Pipe bomb scare raises concerns over mail safety after officials confirm some package bombs sent via USPS


NEW YORK, NY – OCTOBER 25: A monitor displays information about suspicious packages as NYPD Chief of Department Terence Monahan (C) and New York City Mayor Bill de Blasio (R) look on during a press conference regarding the recent package bombings, at NYPD headquarters, October 25, 2018 in New York City. (Photo by Drew Angerer/Getty Images)

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NEW YORK — Investigators say some of the package bombs targeting critics of President Donald Trump were sent through the U.S. Postal Service, but that no new ones have been found in the mail system the last eight hours.

A U.S. Postal Inspection Service spokesman said Thursday that postal employees and inspectors are searching mail facilities for packages matching the 10 sent over the last four days.

A New York City Police commissioner said officials are treating the devices as if they’re real and harmful.

FBI Assistant Director William Sweeney said during a press conference Thursday, “Any device could be considered potentially dangerous and treated as such until proven otherwise.”

Biohazard detection, X-rays and other technologies have had some notable successes in recent years, but officials warn that the sheer volume of mail makes it impossible to catch everything.

“The public should not have the impression that all of our mail is screened like going through security at the airport,” said David Chipman, a retired agent with the Bureau of Alcohol, Tobacco, Firearms and Explosives. “That’s not the case, and we know that from a string of cases.”

None of the devices so far in this week’s scare have detonated. Investigators are still trying to piece together where the packages came from and how they reached their respective destinations.

Sweeney also said during the presser, “I’m not going to get into specifically where we think the packages came from. Some were obviously delivered or were in the postal system. I’ll leave it at that. Other than that I’m not going to get a description of where we think the packages originated.”

While two packages addressed to former Vice President Joe Biden were intercepted at postal facilities in Delaware on Thursday, a pipe bomb addressed to former Attorney General Eric Holder made it so far into the mail stream that it was returned to its purported sender: the Florida office of Rep. Debbie Wasserman Schultz, whose name was on the return address.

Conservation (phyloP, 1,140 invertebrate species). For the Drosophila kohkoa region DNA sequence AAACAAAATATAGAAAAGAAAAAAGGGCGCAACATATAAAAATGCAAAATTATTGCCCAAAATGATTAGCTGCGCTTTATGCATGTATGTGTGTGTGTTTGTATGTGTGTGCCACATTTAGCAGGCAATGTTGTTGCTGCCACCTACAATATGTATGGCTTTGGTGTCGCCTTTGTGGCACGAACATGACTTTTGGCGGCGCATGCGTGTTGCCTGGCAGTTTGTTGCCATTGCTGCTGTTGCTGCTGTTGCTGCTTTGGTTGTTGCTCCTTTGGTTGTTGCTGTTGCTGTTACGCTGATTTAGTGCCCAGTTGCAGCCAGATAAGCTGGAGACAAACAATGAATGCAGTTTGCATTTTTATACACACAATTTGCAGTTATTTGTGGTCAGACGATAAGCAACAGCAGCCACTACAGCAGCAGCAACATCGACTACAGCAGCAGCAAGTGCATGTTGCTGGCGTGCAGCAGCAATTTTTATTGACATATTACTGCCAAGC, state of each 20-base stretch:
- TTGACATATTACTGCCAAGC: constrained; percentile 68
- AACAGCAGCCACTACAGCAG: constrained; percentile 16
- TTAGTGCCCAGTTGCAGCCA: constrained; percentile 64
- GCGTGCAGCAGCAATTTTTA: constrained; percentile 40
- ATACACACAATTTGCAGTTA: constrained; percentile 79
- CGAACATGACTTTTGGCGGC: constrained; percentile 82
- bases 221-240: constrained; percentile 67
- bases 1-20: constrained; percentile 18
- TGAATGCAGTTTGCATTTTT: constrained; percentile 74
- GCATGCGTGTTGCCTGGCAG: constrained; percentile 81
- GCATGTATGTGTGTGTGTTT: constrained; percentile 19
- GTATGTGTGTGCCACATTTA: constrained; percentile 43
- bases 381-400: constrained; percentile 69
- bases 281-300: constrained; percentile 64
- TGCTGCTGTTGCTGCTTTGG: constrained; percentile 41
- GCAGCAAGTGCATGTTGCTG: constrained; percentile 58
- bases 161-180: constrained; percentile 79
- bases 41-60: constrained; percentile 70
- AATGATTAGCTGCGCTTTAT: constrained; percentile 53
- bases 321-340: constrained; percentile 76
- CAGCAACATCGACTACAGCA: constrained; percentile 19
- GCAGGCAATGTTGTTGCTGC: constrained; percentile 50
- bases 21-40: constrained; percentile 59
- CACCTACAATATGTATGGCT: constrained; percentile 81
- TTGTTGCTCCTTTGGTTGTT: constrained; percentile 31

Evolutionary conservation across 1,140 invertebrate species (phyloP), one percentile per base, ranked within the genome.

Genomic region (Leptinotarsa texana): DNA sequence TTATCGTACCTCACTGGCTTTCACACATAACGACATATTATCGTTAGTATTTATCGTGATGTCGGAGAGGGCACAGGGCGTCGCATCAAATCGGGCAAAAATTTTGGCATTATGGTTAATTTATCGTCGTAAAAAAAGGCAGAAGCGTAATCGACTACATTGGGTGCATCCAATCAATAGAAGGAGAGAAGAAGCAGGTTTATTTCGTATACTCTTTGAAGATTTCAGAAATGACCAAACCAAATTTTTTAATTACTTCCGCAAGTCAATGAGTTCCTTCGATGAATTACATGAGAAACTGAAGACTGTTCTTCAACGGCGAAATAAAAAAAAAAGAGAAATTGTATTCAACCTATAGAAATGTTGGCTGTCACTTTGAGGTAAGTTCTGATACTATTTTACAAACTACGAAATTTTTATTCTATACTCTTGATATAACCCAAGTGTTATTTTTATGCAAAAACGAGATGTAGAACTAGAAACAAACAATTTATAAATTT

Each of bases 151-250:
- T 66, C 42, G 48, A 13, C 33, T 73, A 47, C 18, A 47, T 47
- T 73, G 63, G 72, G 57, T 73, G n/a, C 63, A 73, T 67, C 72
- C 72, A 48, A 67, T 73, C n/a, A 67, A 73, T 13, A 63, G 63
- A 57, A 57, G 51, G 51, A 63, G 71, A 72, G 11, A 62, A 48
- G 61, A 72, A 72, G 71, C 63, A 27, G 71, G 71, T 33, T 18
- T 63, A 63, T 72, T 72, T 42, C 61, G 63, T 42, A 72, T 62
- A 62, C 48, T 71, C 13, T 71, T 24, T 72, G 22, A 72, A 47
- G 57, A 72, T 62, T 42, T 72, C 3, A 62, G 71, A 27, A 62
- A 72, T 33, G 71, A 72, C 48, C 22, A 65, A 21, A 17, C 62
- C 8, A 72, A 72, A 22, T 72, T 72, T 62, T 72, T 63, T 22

Another crude bomb addressed to former CIA Director John Brennan at CNN went through the U.S. mail before a courier took it to the Time Warner Building, where the cable network has its New York offices, according to a law enforcement official who was not authorized to discuss the investigation and spoke on condition of anonymity.

“Most if not all of these packages were sent through the U.S. mail,” the official said.

Those deliveries occurred even though the packages had certain suspicious characteristics, including excessive postage, homemade labels and high-profile addressees, security experts said. The parcels also contained a number of misspellings.

The U.S. Postal Inspection Service, which investigates mail-related crimes, said in an email that in screening the mail, the agency relies on a “targeted strategy of specialized technology, screening protocols and employee training,” as well as “state-of-the-art equipment to include portable X-ray machines.”

The Inspection Service says on its website that it has investigated “an average of 16 mail bombs over the last few years” while processing more than 170 billion pieces of mail. “That means during the last few years, the chances that a piece of mail actually contains a bomb average far less than one in 10 billion!”

The Postal Service does not have the resources to X-ray every parcel and typically reserves that technology for packages postal inspectors deem suspicious.

While the Postal Service intercepted some of the packages in this week’s scare, the developments underscored the limitations of the screening technology in use, said Phil Nater, a former longtime postal inspector in New York.

“There’s a lot of human activity involved before mail actually goes through a screening device or system,” Nater said. “It’s gotten a lot better, but it’s not impossible to bypass.”

However, the Postal Service has successfully intercepted a number of suspicious letters and packages in recent years.

Continuing coverage, here.

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